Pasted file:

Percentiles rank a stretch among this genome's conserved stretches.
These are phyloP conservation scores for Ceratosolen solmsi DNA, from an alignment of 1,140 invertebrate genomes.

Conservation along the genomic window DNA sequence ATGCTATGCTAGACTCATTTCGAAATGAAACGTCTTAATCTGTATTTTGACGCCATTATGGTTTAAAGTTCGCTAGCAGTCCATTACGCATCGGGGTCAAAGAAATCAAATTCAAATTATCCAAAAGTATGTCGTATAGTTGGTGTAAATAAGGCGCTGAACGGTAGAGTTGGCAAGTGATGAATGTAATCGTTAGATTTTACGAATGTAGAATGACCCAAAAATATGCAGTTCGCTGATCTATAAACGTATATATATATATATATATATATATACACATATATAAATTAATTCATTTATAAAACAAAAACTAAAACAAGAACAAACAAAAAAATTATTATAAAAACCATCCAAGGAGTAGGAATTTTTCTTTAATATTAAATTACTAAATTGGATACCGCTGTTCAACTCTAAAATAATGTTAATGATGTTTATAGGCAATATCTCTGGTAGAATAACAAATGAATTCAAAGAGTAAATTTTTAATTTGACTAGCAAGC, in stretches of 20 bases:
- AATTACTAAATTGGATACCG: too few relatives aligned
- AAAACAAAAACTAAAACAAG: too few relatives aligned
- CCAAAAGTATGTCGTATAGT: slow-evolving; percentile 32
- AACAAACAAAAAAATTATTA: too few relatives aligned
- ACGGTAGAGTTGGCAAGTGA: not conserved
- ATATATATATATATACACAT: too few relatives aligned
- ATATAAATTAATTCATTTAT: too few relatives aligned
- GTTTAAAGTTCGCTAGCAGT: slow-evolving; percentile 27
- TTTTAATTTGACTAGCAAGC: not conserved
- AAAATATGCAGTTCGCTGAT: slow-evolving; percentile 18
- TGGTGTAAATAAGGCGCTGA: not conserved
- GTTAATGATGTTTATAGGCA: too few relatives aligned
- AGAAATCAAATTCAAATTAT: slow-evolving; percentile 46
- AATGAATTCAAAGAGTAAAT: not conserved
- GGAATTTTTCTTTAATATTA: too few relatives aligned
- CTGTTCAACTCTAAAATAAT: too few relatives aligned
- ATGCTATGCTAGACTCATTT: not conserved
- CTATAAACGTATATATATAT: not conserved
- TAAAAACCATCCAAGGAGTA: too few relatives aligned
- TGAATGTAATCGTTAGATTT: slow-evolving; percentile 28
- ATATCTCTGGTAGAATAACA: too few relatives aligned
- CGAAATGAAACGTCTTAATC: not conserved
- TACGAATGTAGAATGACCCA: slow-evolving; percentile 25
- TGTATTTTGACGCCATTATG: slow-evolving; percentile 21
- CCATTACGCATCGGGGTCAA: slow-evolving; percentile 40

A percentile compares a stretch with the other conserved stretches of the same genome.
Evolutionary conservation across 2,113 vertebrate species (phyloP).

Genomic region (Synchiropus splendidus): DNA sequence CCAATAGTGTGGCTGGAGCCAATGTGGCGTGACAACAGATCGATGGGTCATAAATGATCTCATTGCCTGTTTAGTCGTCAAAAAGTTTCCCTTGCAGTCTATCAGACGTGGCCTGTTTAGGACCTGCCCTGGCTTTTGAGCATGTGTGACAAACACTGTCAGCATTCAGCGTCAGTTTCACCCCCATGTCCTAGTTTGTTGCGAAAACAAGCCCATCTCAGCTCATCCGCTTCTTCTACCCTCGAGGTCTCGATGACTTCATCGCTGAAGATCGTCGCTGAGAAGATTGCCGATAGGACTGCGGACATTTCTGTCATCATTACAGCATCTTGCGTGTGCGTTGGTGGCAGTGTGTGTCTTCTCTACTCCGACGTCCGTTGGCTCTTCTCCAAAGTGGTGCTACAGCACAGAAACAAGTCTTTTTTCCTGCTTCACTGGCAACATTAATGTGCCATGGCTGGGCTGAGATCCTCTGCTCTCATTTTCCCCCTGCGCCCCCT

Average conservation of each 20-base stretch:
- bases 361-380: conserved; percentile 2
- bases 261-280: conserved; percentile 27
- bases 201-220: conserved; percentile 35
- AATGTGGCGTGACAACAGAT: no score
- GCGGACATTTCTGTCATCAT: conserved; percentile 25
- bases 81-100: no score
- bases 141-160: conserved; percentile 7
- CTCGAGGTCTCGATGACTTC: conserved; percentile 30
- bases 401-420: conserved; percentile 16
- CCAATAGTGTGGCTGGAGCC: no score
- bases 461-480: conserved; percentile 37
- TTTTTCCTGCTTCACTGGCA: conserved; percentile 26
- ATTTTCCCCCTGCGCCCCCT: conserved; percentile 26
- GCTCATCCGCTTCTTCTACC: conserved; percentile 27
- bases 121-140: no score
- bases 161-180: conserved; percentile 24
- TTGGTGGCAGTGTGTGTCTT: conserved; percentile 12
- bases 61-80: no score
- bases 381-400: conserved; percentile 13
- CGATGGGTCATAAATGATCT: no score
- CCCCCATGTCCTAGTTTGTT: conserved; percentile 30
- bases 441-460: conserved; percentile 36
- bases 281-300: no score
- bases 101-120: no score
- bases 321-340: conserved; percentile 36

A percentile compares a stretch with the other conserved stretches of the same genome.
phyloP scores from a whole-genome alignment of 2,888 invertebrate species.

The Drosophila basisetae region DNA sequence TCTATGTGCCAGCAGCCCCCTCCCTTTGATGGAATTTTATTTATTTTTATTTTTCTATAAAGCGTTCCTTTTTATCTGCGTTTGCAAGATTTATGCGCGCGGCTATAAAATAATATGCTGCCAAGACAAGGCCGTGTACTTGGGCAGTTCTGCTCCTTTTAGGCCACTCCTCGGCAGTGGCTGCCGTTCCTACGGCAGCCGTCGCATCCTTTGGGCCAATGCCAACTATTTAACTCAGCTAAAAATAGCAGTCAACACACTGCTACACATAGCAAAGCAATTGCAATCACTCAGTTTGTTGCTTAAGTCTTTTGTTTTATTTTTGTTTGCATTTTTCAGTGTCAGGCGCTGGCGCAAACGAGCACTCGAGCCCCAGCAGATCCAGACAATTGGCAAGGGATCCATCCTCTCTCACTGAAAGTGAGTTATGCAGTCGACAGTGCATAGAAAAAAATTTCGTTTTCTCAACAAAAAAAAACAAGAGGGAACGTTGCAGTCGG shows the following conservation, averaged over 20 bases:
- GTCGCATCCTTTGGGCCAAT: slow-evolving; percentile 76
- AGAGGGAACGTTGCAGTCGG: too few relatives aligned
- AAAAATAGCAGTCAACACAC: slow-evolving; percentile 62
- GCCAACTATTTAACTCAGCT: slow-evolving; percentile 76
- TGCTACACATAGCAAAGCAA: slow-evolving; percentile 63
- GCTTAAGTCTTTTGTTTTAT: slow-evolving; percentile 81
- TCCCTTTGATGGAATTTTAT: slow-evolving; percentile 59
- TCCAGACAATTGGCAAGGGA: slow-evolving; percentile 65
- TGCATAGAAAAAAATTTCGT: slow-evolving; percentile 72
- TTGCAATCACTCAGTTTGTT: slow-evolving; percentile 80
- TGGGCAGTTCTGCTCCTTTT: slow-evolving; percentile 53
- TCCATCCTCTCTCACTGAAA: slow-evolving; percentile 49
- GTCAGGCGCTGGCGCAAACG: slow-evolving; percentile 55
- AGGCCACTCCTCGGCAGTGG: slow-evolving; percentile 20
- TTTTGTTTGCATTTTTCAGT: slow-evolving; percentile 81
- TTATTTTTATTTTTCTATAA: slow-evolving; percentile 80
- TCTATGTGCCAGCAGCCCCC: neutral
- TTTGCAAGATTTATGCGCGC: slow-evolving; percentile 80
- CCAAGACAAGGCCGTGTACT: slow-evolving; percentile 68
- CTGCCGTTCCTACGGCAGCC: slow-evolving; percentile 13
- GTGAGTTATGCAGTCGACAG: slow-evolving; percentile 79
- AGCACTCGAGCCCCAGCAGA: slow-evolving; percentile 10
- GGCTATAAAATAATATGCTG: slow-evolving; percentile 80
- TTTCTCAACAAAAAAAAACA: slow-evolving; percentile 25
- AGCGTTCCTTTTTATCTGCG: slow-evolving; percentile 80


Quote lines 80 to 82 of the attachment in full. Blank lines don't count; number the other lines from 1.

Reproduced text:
- CTGCCGTTCCTACGGCAGCC: slow-evolving; percentile 13
- GTGAGTTATGCAGTCGACAG: slow-evolving; percentile 79
- AGCACTCGAGCCCCAGCAGA: slow-evolving; percentile 10